Rococo vs Tawdry - What's the difference?
As a noun rococo
is rococo or rococo
can be rococo.
As an adjective tawdry is
cheap and gaudy; showy.
A style of baroque architecture and decorative art, from 18th century France, having elaborate ornamentation.
Of, or relating to the rococo style.
Over-elaborate or complicated.
Cheap and gaudy; showy.
* 1823 , , Quentin Durward , ch. 33:
* 1917 , , Calvary Alley , ch. 20:
- The rest of his dress—a dress always sufficiently tawdry —was overcharged with lace, embroidery, and ornament of every kind, and the plume of feathers which he wore was so high, as if intended to sweep the roof of the hall.
Unseemly, base, shameful.
* 1918 , , The Forty-Niners , ch. 1:
- It was all cheap and incredibly tawdry , from the festoons of paper roses on the walls to the flash of paste jewels in make-believe crowns.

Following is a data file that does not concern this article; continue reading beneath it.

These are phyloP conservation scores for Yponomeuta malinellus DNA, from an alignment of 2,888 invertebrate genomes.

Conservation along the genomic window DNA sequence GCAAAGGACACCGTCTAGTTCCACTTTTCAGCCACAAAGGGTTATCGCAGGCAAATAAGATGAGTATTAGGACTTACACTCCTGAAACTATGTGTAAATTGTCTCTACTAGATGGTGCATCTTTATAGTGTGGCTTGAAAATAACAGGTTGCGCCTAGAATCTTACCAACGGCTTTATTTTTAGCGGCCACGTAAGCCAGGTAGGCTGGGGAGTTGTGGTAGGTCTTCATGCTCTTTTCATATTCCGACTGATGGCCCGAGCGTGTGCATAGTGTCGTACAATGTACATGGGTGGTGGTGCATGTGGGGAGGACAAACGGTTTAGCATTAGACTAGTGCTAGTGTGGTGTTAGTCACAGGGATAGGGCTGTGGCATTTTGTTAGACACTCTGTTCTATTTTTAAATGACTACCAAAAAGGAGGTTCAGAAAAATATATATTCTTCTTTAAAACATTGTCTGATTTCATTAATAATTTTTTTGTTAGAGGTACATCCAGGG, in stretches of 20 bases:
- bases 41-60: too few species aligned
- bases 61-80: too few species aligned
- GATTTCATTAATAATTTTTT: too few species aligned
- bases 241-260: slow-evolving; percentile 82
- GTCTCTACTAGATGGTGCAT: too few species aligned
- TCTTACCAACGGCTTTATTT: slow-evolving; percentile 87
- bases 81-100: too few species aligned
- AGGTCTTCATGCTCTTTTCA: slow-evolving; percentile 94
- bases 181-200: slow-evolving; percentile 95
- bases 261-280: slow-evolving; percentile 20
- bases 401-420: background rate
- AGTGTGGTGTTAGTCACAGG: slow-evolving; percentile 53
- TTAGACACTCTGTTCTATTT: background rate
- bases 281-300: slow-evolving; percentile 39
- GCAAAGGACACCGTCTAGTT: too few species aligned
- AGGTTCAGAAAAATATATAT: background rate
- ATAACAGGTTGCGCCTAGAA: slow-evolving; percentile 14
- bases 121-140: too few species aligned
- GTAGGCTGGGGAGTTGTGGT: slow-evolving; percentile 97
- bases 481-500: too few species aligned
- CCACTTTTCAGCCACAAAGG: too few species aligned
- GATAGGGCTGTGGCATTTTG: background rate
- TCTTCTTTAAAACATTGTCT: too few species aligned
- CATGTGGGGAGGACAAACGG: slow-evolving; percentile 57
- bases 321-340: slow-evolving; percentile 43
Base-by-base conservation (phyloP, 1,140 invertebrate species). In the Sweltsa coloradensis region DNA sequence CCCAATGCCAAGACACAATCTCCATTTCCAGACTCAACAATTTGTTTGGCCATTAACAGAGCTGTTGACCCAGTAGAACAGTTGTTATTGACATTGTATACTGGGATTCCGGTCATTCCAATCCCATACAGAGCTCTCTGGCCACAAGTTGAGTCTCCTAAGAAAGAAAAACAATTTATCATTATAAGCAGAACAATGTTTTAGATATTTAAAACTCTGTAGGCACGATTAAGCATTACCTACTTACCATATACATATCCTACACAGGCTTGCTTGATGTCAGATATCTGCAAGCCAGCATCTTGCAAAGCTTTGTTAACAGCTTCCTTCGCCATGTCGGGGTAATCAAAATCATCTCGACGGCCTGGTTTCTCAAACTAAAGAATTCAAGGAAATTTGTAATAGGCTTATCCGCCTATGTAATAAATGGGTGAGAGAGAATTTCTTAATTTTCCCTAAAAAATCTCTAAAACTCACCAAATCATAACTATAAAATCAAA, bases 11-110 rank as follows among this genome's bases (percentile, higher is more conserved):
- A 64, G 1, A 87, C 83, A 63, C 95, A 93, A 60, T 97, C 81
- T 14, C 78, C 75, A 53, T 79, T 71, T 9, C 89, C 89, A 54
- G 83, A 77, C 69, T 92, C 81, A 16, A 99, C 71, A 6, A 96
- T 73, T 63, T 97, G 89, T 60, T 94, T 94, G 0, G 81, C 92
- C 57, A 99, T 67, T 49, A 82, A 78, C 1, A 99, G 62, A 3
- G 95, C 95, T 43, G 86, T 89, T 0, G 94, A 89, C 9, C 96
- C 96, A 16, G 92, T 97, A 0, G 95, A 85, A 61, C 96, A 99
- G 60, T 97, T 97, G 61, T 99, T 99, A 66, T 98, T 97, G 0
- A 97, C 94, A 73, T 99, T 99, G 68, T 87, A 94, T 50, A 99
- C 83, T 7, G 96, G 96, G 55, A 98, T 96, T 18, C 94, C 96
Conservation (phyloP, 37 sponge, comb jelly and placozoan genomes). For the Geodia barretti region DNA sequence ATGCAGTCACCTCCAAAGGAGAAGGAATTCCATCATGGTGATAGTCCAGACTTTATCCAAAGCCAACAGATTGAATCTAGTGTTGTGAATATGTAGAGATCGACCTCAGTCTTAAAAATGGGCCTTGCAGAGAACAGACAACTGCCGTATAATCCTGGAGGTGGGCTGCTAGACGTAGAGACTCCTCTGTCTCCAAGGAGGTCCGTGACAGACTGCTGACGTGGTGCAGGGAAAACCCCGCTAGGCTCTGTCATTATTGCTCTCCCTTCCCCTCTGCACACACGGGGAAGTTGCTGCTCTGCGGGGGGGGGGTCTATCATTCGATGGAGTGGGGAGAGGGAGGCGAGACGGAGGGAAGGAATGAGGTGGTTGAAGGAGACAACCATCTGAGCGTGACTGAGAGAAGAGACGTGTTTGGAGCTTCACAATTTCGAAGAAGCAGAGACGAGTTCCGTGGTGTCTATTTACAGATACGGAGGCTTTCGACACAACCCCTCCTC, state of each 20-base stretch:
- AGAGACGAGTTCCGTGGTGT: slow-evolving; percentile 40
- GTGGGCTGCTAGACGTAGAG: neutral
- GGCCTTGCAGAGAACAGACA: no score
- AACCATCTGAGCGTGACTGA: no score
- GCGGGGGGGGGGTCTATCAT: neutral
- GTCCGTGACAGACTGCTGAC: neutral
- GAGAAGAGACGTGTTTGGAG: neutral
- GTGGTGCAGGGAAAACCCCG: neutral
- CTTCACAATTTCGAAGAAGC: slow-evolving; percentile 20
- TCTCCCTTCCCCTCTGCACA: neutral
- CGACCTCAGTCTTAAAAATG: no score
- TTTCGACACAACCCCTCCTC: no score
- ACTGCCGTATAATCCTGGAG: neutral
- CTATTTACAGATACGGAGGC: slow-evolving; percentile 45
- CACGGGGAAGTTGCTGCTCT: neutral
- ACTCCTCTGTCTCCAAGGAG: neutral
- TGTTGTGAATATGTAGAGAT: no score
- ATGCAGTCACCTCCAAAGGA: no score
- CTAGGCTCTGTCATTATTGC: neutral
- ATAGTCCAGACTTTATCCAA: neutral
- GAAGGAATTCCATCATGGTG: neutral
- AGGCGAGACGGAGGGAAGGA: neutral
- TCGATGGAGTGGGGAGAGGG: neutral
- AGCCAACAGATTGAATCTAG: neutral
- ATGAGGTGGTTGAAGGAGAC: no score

* 1920 , , The Great Impersonation , ch. 16:
- [T]he "greaser" was a dirty, idle, shiftless, treacherous, tawdry vagabond, dwelling in a disgracefully primitive house, and backward in every aspect of civilization.
* 2008 August 9, Clemente Lisi, "
- The woman's passion by his side seemed suddenly tawdry and unreal, the seeking of her lips for his something horrible.
Lusty Lies of Don Juan John," New York Post (retrieved 16 Dec 2013):
- After months of flat-out lying to the public, former Democratic presidential candidate John Edwards finally copped to having a sleazy extramarital fling. . . . The tawdry affair has dogged Edwards over the past few months.